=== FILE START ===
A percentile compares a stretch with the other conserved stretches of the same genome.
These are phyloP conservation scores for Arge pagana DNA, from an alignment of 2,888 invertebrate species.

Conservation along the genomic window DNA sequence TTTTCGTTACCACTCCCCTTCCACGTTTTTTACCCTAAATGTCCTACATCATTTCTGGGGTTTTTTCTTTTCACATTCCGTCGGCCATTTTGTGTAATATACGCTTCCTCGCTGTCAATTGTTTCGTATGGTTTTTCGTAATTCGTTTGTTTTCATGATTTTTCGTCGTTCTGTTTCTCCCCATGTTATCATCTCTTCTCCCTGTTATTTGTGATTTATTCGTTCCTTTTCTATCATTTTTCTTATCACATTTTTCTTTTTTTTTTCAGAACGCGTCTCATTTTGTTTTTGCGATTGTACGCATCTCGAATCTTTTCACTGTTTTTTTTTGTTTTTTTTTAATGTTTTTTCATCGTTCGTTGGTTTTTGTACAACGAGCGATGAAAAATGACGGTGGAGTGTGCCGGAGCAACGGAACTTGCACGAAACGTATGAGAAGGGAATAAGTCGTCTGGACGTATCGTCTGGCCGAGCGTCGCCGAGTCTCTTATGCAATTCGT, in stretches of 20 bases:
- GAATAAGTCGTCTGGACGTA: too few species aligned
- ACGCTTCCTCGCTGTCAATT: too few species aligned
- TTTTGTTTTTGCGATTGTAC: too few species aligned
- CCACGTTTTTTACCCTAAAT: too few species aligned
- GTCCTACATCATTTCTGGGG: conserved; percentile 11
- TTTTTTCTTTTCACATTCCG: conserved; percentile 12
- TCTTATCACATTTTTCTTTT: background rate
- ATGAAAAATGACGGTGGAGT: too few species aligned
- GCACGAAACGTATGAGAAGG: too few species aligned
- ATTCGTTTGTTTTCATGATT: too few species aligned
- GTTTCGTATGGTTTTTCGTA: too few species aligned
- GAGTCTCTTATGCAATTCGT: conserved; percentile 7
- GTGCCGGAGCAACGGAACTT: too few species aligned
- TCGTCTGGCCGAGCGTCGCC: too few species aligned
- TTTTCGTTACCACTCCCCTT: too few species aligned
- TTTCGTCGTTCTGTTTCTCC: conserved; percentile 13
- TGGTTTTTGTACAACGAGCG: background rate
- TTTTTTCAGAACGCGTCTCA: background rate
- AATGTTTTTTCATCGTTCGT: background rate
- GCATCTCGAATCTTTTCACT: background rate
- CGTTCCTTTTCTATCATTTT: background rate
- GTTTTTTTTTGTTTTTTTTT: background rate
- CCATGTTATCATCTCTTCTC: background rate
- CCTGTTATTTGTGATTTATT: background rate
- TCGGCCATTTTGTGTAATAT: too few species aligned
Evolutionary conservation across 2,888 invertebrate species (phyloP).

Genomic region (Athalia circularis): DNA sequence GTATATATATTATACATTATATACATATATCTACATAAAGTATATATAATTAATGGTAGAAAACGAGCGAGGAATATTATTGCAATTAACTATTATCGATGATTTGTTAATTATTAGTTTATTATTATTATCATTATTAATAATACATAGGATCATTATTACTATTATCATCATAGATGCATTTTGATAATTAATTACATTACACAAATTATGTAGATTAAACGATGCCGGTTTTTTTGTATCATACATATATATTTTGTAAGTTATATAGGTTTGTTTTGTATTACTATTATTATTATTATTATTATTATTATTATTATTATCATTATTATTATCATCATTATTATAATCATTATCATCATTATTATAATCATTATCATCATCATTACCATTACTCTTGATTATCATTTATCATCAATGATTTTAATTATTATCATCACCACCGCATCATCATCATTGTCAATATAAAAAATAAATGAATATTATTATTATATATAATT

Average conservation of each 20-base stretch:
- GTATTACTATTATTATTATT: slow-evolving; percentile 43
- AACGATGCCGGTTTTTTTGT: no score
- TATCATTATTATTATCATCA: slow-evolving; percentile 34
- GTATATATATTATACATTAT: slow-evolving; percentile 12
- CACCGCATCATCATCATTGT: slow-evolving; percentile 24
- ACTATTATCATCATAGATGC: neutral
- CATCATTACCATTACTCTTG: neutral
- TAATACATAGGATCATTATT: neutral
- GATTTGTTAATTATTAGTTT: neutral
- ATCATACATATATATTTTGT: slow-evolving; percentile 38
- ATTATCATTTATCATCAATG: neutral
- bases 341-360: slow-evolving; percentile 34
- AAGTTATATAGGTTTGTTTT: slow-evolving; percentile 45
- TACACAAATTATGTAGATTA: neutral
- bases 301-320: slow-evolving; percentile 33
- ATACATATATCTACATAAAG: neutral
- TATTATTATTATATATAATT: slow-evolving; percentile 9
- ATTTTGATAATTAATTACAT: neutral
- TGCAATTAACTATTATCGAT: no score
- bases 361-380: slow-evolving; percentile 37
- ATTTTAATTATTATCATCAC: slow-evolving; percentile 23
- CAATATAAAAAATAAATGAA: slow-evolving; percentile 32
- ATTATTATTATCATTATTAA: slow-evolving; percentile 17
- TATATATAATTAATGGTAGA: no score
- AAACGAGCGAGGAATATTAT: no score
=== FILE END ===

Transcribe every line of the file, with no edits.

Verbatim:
A percentile compares a stretch with the other conserved stretches of the same genome.
These are phyloP conservation scores for Arge pagana DNA, from an alignment of 2,888 invertebrate species.

Conservation along the genomic window DNA sequence TTTTCGTTACCACTCCCCTTCCACGTTTTTTACCCTAAATGTCCTACATCATTTCTGGGGTTTTTTCTTTTCACATTCCGTCGGCCATTTTGTGTAATATACGCTTCCTCGCTGTCAATTGTTTCGTATGGTTTTTCGTAATTCGTTTGTTTTCATGATTTTTCGTCGTTCTGTTTCTCCCCATGTTATCATCTCTTCTCCCTGTTATTTGTGATTTATTCGTTCCTTTTCTATCATTTTTCTTATCACATTTTTCTTTTTTTTTTCAGAACGCGTCTCATTTTGTTTTTGCGATTGTACGCATCTCGAATCTTTTCACTGTTTTTTTTTGTTTTTTTTTAATGTTTTTTCATCGTTCGTTGGTTTTTGTACAACGAGCGATGAAAAATGACGGTGGAGTGTGCCGGAGCAACGGAACTTGCACGAAACGTATGAGAAGGGAATAAGTCGTCTGGACGTATCGTCTGGCCGAGCGTCGCCGAGTCTCTTATGCAATTCGT, in stretches of 20 bases:
- GAATAAGTCGTCTGGACGTA: too few species aligned
- ACGCTTCCTCGCTGTCAATT: too few species aligned
- TTTTGTTTTTGCGATTGTAC: too few species aligned
- CCACGTTTTTTACCCTAAAT: too few species aligned
- GTCCTACATCATTTCTGGGG: conserved; percentile 11
- TTTTTTCTTTTCACATTCCG: conserved; percentile 12
- TCTTATCACATTTTTCTTTT: background rate
- ATGAAAAATGACGGTGGAGT: too few species aligned
- GCACGAAACGTATGAGAAGG: too few species aligned
- ATTCGTTTGTTTTCATGATT: too few species aligned
- GTTTCGTATGGTTTTTCGTA: too few species aligned
- GAGTCTCTTATGCAATTCGT: conserved; percentile 7
- GTGCCGGAGCAACGGAACTT: too few species aligned
- TCGTCTGGCCGAGCGTCGCC: too few species aligned
- TTTTCGTTACCACTCCCCTT: too few species aligned
- TTTCGTCGTTCTGTTTCTCC: conserved; percentile 13
- TGGTTTTTGTACAACGAGCG: background rate
- TTTTTTCAGAACGCGTCTCA: background rate
- AATGTTTTTTCATCGTTCGT: background rate
- GCATCTCGAATCTTTTCACT: background rate
- CGTTCCTTTTCTATCATTTT: background rate
- GTTTTTTTTTGTTTTTTTTT: background rate
- CCATGTTATCATCTCTTCTC: background rate
- CCTGTTATTTGTGATTTATT: background rate
- TCGGCCATTTTGTGTAATAT: too few species aligned
Evolutionary conservation across 2,888 invertebrate species (phyloP).

Genomic region (Athalia circularis): DNA sequence GTATATATATTATACATTATATACATATATCTACATAAAGTATATATAATTAATGGTAGAAAACGAGCGAGGAATATTATTGCAATTAACTATTATCGATGATTTGTTAATTATTAGTTTATTATTATTATCATTATTAATAATACATAGGATCATTATTACTATTATCATCATAGATGCATTTTGATAATTAATTACATTACACAAATTATGTAGATTAAACGATGCCGGTTTTTTTGTATCATACATATATATTTTGTAAGTTATATAGGTTTGTTTTGTATTACTATTATTATTATTATTATTATTATTATTATTATTATCATTATTATTATCATCATTATTATAATCATTATCATCATTATTATAATCATTATCATCATCATTACCATTACTCTTGATTATCATTTATCATCAATGATTTTAATTATTATCATCACCACCGCATCATCATCATTGTCAATATAAAAAATAAATGAATATTATTATTATATATAATT

Average conservation of each 20-base stretch:
- GTATTACTATTATTATTATT: slow-evolving; percentile 43
- AACGATGCCGGTTTTTTTGT: no score
- TATCATTATTATTATCATCA: slow-evolving; percentile 34
- GTATATATATTATACATTAT: slow-evolving; percentile 12
- CACCGCATCATCATCATTGT: slow-evolving; percentile 24
- ACTATTATCATCATAGATGC: neutral
- CATCATTACCATTACTCTTG: neutral
- TAATACATAGGATCATTATT: neutral
- GATTTGTTAATTATTAGTTT: neutral
- ATCATACATATATATTTTGT: slow-evolving; percentile 38
- ATTATCATTTATCATCAATG: neutral
- bases 341-360: slow-evolving; percentile 34
- AAGTTATATAGGTTTGTTTT: slow-evolving; percentile 45
- TACACAAATTATGTAGATTA: neutral
- bases 301-320: slow-evolving; percentile 33
- ATACATATATCTACATAAAG: neutral
- TATTATTATTATATATAATT: slow-evolving; percentile 9
- ATTTTGATAATTAATTACAT: neutral
- TGCAATTAACTATTATCGAT: no score
- bases 361-380: slow-evolving; percentile 37
- ATTTTAATTATTATCATCAC: slow-evolving; percentile 23
- CAATATAAAAAATAAATGAA: slow-evolving; percentile 32
- ATTATTATTATCATTATTAA: slow-evolving; percentile 17
- TATATATAATTAATGGTAGA: no score
- AAACGAGCGAGGAATATTAT: no score